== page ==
The plant that could save Texas farmers in a drought
According to the Texas Department of Agriculture, Texas leads the nation in cotton production and brought in $2.2 billion in cash receipts from cotton in 2012. However, these numbers do not mean that all is well with cotton production in Texas.
Delta Farm Press recently published an article discussing the impacts of the three-year drought Texas has seen. That drought has cost Texas almost half of its planted acres of cotton and according to Mississippi State University professor emeritus, O.A. Cleveland, “long-range weather forecasters say we are in a major cycle of drought in [Texas] that can last anywhere from five years to ten years.”
Texas Cotton Ginners Association president Dan Jackson and Plains Cotton Growers president Craig Heinrich both discussed key issues with the Texas cotton industry with cottonfarming.com last year; discussing the impacts of the drought, including the need to use rotation crops and become more efficient with our water usage.
The issue of droughts in Texas and cotton acreage being lost brings our attention straight to legalizing industrial hemp to help our Texas Farmers.
Industrial hemp requires half as much water as cotton and produces two and a half more times the fiber, all without pesticides. Hemp also has the lowest ecological footprint when compared to cotton and polyester, according to a 2005 report by the Stockholm Environment Institute. This means that while Texas farmers are losing out on half of their cotton acreage during these drought filled years, industrial hemp could be a viable experimental crop.
Estimates of the global market for hemp include some 25,000 products in nine different markets but Congressional Research Service reports indicate that there is no official estimate of the value of U.S. hemp sales and that it is difficult to accurately estimate the import value of hemp-based products. Even with the problems in estimating the market, the Hemp Industries Association estimates that the retail value of hemp products is around $500 million. We currently have to import all of our raw hemp products because hemp’s byproducts are legal but farmers in the U.S. are not allowed to cultivate and produce industrial hemp.
With Texas going into year four of droughts with the forecast showing more years of droughts in our future and Texas losing nearly half of the acres of cotton planted, legalizing industrial hemp and allowing Texas farmers the ability to experiment with the crop just makes sense. Hemp is ecologically friendly and cannot be used as a recreational drug unlike its cousin marijuana, as it contains less than 0.3% THC, which is the active ingredient which produces a “high.”
The only argument against legalizing hemp comes from some police organizations, which claim it looks too similar to marijuana. However, police in countries that do have hemp legalized do not have this issue because hemp is taller and skinnier than marijuana. It is also impossible to hide a marijuana crop within a hemp field because pollination from a hemp crop would destroy a marijuana crop. A viable marijuana crop requires that it not be pollinated in order to preserve the amount of THC within the plant.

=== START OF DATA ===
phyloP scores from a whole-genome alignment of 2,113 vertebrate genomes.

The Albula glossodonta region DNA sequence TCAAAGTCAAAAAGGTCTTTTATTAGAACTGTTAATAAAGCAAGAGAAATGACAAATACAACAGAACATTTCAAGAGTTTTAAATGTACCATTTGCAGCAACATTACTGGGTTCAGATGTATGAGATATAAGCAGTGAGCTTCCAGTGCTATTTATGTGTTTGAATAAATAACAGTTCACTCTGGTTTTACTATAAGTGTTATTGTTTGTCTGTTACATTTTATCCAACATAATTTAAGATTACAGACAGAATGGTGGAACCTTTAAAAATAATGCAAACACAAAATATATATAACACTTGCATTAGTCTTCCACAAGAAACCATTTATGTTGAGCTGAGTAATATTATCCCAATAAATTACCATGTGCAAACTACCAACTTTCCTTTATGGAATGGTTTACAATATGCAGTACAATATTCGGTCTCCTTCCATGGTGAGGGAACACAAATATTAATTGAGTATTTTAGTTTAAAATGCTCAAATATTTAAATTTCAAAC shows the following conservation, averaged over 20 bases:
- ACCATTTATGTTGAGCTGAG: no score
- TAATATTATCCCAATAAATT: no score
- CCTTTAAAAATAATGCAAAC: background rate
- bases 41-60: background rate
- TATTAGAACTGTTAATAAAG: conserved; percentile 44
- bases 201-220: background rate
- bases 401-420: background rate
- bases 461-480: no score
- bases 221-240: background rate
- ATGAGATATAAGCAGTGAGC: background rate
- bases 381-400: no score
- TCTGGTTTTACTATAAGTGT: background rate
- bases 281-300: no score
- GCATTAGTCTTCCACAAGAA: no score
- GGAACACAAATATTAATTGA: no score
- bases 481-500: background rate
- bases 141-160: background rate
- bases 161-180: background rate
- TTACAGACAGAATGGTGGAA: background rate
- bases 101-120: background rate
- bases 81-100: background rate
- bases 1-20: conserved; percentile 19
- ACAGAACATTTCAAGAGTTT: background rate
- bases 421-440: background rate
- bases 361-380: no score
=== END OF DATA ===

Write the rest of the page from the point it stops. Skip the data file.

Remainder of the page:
Growing hemp would nearly destroy any surrounding marijuana growing operations.
However, Texas farmers will likely need some new equipment to make harvesting the crop possible. In Europe, farmers use harvest-spreaders which have been specialized and modernized from the equipment used to harvest hemp during the 1940s. Farmers can also harvest the unretted stalks using modified forage or sugar cane harvesting equipment, or as done in Western Europe recently, farmers could use conventional forage harvesters.
After the hemp has been harvested it must go through a retting process. The most feasible retting process in Texas would be what is known as field retting, which is where the cut hemp stalks are laid out in the field and the dew and moisture helps to separate the fibers from stalk. After retting, the crop can be treated similar to a hay crop and be harvested with large round or square balers.
While some will argue that advocates of hemp overestimate what legalizing hemp would do for the environment or economy, it is virtually impossible to argue any drawbacks to legalizing industrial hemp. With the passage of the new Farm Bill by the U.S. Congress, which allows states that legalize hemp to go forward with pilot programs, now is the time for Texas to get on board with legalization of hemp.
Organizations such as Farm Bureau have expressed support for legalizing hemp as well.
Now is the time for Texas to make legislative changes for industrial hemp and to be on the forefront of the cultivation of this crop, especially with a market that is difficult to predict. It is time to allow our farmers the opportunity to see what is possible with hemp as there is no legitimate reason to keep the domestic cultivation and production of industrial hemp illegal when we allow importation of industrial hemp byproducts. It is time to allow our farmers to profit from industrial hemp and stop sending the jobs overseas to other countries.
Hemp was last grown in the U.S. in 1957, and at one point in time, the federal government encouraged farmers to grow the industrious fiber in order to help supply war efforts during World War II.
By: Zack Brown
2L at Texas A&M School of Law, President of Texas A&M School of Law Students For a Sensible Drug Policy (LSSDP), and Co-Executive Director of Legally NORML.
Edited by Stephen Carter
Editor-in-Chief of Texas Cannabis Report
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